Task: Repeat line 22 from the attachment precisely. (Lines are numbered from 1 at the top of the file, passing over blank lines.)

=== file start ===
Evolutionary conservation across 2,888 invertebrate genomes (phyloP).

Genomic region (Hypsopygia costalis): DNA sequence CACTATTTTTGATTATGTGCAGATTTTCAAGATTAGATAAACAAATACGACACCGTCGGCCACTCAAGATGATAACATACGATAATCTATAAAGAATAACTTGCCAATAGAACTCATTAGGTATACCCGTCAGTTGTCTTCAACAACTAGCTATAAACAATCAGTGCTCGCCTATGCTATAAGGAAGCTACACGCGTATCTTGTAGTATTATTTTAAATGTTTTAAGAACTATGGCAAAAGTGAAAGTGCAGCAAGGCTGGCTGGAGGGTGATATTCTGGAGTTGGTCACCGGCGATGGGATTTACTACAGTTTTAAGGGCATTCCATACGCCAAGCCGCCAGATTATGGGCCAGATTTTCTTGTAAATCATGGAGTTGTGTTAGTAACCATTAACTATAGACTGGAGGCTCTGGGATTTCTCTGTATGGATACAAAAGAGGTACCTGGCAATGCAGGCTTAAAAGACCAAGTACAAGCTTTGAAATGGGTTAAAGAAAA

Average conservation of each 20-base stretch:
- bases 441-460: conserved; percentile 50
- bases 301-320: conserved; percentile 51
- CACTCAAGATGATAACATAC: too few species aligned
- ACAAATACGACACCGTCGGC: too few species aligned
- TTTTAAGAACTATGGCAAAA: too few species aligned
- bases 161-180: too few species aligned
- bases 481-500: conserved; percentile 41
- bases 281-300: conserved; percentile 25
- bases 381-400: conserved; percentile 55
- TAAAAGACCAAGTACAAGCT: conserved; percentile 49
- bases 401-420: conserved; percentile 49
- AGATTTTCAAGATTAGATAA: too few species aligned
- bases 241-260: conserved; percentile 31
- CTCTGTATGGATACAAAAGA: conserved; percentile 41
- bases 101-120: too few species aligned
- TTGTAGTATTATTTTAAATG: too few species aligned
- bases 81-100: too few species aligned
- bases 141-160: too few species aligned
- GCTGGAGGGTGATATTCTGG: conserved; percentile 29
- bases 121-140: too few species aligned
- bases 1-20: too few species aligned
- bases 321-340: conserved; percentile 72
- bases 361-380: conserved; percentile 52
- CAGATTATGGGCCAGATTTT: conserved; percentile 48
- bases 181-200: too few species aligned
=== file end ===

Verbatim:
- GCTGGAGGGTGATATTCTGG: conserved; percentile 29